“The Russian invasion of Ukraine marks a turning point,” Germany’s new chancellor, Olaf Scholz, said in late February. “It is our duty to do our best to support Ukraine in defending itself against Putin’s invading army.”

In short order, the government canceled the $11 billion Nord Stream 2 gas pipeline, which would have doubled exports of Russian gas to Germany; boosted defense spending to 2 percent of GDP; and added 100 billion euros in new spending on military investments — more than double its entire defense budget for 2021. Then came the truest zeitenwende: Germany began supplying anti-tank and air defense missiles to Ukraine, overturning a longstanding policy of not sending weapons into conflict zones.

“It would have been hard to imagine Germany doing these things and saying these things even two months prior,” Steven Keil, a fellow for security and defense policy at the German Marshall Fund of the United States, told Grid.

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But Germany’s zeitenwende has its limits — one big one in particular: The government is still buying Russian oil and gas. Other nations are, too, but none relies so heavily on Moscow for its energy needs, and therefore none is pouring as much money into Kremlin coffers. For all its rhetorical outrage about the war, Germany is still sending $220 million a day to Moscow in the form of payments for Russian oil and gas. German Finance Minister Christian Lindner said the alternative would “inflict more damage on ourselves than on [Russia.]”

“Germany takes two steps forward and then at least one step back,” Liana Fix, program director for international affairs at the Körber-Stiftung, a German think tank, told Grid.

The financial newspaper Handelsblatt — normally a friend to German business — put it more bluntly in an editorial: “The country that proudly proclaims that Europe will ‘never again’ see the likes of Auschwitz is pumping 200 million euros each day into Putin’s war chest.”

4. China’s gamble

The conventional wisdom was that if it came to war, China would walk a tightrope. As Grid’s Lili Pike reported when the war began, China was navigating a geopolitical balancing act when it came to Ukraine, thanks primarily to its recently burgeoning relationship with Russia.

Two months later, it looks less like a tightrope and more like strong support — at least in terms of rhetoric and propaganda — for Putin and his war.

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China has refused to criticize Putin, amplified Russian falsehoods and placed blame for the war at the feet of the U.S. and its NATO allies. Chinese universities have gone so far as to organize seminars on a “correct interpretation” of what they call a “crisis,” not a war.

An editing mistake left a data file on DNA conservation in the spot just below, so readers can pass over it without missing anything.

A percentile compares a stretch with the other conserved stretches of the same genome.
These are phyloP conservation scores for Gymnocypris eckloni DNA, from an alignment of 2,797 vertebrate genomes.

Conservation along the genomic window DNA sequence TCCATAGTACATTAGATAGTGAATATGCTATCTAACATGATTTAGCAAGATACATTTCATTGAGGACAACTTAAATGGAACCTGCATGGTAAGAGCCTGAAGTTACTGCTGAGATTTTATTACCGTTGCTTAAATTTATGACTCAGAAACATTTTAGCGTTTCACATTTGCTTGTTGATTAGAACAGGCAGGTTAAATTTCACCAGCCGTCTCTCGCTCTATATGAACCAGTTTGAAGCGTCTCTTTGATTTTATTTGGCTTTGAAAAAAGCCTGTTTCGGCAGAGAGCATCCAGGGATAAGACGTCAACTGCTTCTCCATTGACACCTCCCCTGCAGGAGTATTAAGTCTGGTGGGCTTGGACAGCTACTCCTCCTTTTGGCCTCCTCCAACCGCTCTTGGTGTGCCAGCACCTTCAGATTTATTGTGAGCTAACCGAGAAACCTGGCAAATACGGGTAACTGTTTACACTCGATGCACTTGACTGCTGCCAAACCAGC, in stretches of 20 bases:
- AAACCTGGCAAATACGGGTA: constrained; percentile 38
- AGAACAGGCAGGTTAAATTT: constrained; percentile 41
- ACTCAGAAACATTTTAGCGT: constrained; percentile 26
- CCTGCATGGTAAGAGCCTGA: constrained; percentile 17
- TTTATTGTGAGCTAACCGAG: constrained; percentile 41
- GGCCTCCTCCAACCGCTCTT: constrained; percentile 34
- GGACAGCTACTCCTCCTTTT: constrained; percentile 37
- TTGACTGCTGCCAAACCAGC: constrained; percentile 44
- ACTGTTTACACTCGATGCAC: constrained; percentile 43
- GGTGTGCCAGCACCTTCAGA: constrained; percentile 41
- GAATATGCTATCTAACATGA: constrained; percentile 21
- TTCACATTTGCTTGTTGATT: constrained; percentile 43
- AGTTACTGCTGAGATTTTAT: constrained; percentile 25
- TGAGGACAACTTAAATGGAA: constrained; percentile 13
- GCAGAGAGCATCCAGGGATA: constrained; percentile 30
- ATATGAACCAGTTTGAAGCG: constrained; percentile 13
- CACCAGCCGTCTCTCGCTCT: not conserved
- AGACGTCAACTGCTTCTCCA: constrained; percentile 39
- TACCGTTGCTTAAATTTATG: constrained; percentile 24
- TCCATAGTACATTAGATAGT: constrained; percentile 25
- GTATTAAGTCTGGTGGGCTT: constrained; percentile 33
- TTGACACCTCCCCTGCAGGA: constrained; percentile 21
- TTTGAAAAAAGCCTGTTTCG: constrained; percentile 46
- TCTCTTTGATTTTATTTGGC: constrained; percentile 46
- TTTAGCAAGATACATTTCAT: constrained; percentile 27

Diplomats and analysts have pondered exactly what was said when Putin and Chinese President Xi Jinping met on the opening day of the Beijing Winter Olympics — just three weeks before the invasion. Beyond the economic deals — including $117.5 billion for Russia in new energy contracts — and a Putin-Xi joint statement that included an agreement to “oppose further enlargement of NATO,” did Putin tell Xi what he had planned? And the extent of it? China scholars note that the violation of internationally accepted borders is a longstanding red line for China, and the barbarity of Putin’s war has likely surprised Beijing, much as it has surprised the rest of the world.

But to date, China’s propaganda and misinformation about the war have mirrored the Kremlin’s own mythmaking.

Analysts told Grid that China is gambling on the war winding down and a subsequent return to that “limitless friendship” with Russia, which the two leaders heralded in early February. Above all, as former Australian prime minister and Asia Society President Kevin Rudd told Grid, Beijing’s current stance is a reflection of its own core interests.

“They want a benign relationship with the Russians because of the length and history of the Russian-Chinese border,” Rudd explained. “They want to be able to dedicate all their strategic energies to their principal global and regional strategic adversary, the U.S., rather than having to divert some of those resources — military or otherwise — to handling the Russian question.”

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5. Putin still has lots of friends — and money.